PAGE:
Residents and businesses across Lancashire are bracing themselves for fracking D-day.
The government has earmarked October 6 as the day when it will announce the decision of whether to allow two bids to test frack for natural gas from deep-lying shale rocks on the Fylde.
The Conservatives are currently holding their annual party conference in Birmingham, but it is due to end on today allowing room in the political schedule for the important announcement.
Although fracking applications have been lodged elsewhere in the country, Lancashire is seen as a test case.
As a result, the battle has been hard fought, being seen as a significant test of democracy, a clash between the environment and industry, a David and Goliath battle between big business and local communities, a struggle for the future of a new technology for this country and a chance to create jobs and wealth in the local economy.
However, if the decision comes as expected tomorrow it will not bring a closure to this controversial issue.
Residents who have lived with the worries of what they believe will be a noisy, smelly potentially health-affecting industry next door, have said they are likely to apply for a judicial review.
But that would not necessarily stop any drilling.
If the Government rules against these two applications, it does not stop Cuadrilla from looking for other sites in Lancashire and submitting new applications.
Gas exploration company Cuadrilla applied for planning permission to drill and test the flow of gas from sites on land at Roseacre Wood and Preston New Road at Little Plumpton.
But in June 2015 Lancashire County Council went against council official’s recommendations and threw out the applications along with an application to install monitoring equipment at the Preston New Road site.
An earlier application to install monitoring arrays at Roseacre Wood were passed with strict conditions.
Cuadrilla appealed against the decisions and a six week public planning inquiry was held at Blackpool Football Club’s Bloomfield Road stadium in spring this year with evidence being put forward at great length by both sides of the argument.
The government appointed inspector, Wendy McKay, then complied her report which was then sent to the Secretary of State for communities Sajid Javid who will make the decision.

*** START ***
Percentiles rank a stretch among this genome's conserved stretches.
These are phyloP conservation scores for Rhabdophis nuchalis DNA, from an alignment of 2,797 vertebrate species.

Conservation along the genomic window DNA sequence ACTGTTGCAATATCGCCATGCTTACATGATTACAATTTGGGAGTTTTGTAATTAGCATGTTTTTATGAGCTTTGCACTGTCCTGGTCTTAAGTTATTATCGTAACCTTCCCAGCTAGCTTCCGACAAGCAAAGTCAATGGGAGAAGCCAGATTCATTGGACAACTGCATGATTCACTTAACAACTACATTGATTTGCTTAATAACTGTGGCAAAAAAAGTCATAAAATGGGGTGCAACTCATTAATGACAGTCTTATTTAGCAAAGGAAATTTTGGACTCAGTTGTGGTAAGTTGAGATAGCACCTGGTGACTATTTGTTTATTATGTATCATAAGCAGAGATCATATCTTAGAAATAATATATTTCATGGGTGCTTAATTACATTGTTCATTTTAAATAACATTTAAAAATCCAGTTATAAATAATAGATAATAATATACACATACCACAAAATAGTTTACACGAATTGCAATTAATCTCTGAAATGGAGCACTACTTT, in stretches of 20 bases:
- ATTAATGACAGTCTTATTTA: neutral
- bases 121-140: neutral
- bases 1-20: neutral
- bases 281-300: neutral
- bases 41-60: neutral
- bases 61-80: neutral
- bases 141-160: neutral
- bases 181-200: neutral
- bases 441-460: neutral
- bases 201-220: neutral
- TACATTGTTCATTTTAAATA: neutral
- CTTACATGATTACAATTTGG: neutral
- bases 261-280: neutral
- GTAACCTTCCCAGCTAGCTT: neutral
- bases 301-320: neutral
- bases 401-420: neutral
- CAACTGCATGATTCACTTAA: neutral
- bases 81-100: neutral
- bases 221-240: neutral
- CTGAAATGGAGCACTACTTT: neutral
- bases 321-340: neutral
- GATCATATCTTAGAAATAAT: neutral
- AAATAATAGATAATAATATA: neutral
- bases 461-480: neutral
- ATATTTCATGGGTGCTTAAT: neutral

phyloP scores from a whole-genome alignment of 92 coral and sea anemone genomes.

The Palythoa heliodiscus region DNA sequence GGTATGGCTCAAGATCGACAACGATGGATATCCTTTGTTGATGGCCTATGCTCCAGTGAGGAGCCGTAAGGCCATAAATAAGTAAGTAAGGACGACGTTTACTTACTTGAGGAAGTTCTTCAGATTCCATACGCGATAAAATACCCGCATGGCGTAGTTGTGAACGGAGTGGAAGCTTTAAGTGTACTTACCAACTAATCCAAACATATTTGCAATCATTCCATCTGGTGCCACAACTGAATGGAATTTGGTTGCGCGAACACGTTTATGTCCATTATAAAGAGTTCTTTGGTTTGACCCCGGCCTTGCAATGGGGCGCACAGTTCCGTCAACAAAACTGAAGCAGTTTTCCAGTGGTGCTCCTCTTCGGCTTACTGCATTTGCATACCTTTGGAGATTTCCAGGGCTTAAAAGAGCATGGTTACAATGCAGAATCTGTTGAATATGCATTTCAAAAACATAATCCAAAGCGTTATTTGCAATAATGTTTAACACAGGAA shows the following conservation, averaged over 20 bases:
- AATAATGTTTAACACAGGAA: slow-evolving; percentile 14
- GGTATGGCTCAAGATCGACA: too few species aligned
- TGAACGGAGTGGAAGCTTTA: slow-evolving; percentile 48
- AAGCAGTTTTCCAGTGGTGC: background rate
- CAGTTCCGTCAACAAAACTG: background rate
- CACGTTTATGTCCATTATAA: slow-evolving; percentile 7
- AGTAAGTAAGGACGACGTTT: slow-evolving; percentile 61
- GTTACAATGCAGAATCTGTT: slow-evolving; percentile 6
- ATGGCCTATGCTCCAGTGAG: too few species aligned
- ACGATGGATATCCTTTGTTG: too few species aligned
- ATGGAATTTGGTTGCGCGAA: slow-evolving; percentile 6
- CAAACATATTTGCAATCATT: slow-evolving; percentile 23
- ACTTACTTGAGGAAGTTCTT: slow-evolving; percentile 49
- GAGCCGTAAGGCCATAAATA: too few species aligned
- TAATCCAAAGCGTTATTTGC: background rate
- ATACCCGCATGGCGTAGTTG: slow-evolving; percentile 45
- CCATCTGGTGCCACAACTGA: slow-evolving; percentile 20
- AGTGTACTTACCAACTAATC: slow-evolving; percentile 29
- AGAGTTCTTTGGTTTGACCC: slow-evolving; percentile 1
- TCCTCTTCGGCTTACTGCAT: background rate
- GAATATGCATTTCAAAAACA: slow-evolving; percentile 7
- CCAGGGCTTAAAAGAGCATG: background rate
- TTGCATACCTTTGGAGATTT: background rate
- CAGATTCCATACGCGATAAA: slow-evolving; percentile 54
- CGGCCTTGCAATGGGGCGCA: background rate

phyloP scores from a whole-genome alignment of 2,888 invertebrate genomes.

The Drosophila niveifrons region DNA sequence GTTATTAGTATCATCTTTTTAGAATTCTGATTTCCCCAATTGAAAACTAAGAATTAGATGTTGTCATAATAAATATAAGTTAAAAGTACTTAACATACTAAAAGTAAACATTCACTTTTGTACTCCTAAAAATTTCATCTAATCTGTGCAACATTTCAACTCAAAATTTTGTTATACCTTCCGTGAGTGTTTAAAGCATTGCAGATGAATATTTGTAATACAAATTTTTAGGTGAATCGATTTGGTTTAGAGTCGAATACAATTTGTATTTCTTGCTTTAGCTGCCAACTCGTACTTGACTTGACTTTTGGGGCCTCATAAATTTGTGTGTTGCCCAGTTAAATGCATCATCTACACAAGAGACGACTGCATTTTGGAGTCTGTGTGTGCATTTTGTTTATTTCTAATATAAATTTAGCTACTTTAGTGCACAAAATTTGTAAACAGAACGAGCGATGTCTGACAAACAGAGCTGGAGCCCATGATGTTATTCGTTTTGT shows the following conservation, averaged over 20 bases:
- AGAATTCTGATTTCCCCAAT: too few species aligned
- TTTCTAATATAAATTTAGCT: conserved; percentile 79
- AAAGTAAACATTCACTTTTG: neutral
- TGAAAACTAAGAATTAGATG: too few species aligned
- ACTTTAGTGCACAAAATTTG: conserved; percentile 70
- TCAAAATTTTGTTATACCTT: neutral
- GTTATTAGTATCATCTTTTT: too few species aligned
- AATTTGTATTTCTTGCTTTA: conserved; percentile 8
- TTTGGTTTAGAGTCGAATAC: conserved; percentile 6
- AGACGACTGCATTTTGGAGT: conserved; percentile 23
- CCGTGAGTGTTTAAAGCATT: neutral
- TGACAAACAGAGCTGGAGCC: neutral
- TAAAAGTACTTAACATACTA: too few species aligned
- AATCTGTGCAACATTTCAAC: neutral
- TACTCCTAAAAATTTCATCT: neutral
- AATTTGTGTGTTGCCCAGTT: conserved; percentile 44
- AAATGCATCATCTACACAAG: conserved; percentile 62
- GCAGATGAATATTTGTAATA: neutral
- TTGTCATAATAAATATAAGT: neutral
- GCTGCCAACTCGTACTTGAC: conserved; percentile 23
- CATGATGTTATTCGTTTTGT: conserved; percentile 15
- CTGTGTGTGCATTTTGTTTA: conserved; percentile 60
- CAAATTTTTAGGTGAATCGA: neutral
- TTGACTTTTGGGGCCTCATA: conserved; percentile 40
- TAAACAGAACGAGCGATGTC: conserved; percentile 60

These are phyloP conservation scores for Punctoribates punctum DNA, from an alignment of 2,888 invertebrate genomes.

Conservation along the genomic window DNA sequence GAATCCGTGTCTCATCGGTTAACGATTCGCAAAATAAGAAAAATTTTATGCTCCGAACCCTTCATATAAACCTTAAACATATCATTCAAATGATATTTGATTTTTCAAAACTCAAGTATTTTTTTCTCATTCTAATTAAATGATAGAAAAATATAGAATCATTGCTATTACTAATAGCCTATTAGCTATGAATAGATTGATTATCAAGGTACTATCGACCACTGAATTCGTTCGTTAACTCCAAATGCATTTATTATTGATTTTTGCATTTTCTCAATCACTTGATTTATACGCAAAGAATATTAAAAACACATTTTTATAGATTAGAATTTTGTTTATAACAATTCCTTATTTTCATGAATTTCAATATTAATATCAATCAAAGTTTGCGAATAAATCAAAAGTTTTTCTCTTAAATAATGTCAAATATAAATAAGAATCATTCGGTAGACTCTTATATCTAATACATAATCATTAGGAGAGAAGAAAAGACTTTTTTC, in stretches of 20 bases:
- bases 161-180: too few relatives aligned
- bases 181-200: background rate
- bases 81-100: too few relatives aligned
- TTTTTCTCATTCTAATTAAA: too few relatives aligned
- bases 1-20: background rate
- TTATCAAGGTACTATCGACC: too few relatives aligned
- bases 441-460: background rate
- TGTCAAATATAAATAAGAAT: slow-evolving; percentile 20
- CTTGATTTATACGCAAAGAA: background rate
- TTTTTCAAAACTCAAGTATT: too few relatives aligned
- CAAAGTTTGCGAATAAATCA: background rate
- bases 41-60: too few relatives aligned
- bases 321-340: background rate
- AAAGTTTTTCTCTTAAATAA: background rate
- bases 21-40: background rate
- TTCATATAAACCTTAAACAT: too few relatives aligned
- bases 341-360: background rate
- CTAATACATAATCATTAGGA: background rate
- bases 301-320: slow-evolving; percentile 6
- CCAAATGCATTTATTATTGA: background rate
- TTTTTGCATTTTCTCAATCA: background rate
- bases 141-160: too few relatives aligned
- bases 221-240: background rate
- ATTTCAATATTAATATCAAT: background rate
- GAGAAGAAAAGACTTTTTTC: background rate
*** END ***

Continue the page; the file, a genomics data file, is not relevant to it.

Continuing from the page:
That move is controversial since Fylde Council, the local parish councils and the county council have all rejected the applications and anti-fracking campaigners say that overruling local government would be anti-democractic.
The Government, however, has backed the shale gas industry saying they would go “all out for shale” as it would provide much-needed home-produced gas for the country and would create jobs and cash for the economy.
Pro-shale groups say the process can be done safely and relatively unobtrusively and the land later returned to pre-fracking conditions.
But anti-fracking campaigners say that fracking, which involves the injection of high pressure water, sand and chemicals into the shale rock to force open the strata and release the gas, could cause earth tremors, damage the environment and change the Fylde from a rural agricultural and tourism based economy to industrial.
Problems began for the fracking industry after exploratory drilling started on the Fylde in 2011.
In April 2011 the first earth tremor was noticed, followed by a second in May. In April 2012 a report linked the tremors to hydraulic fracturing operations at the Preese Hall drill site and the Government called a temporary halt to further fracking.
The moratorium was ended in December 2012 when the then Energy Secretary Ed Davey said it could go – ahead with strict monitoring and safety regulations.
Today Fylde MP Mark Menzies, in whose constituency the fracking exploration has taken place said the appeal process had been exhaustive.
He said: “I, along with a large number of people around the country, have been awaiting the outcome of the Planning Inspector’s inquiry for some time now.
“I have said all along that Lancashire County Council made a decision on these applications following a thorough and detailed examination of the evidence and those decisions should be upheld. However, the ability to appeal to the Planning Inspectorate is part of the planning process and it was perhaps unsurprising Cuadrilla Resources chose to follow that route.
“I think the length of time the public inquiry has taken shows the Planning Inspectorate takes its role in this process extremely seriously.
“Although I had hoped it would be handled quickly for the sake of those residents who have been left in an uncertain position, it was important it was examined in close detail.
“I had always been somewhat nervous by claims applications may be ‘fast-tracked’ as it did little to quell people’s concerns, so I am glad the inspector has taken all the time at her disposal to weigh up all the arguments before making her recommendation to the Minister.”
Francis Egan, chief executive officer of gas exploration firm Cuadrilla said the company had put forward a strong case at the inquiry and was now awaiting the minister’s decision.
He said:“We remain confident in our appeals case and know that shale gas exploration will bring much needed investment and job opportunities to Lancashire.
“We also know that our proposed operations will be safe.”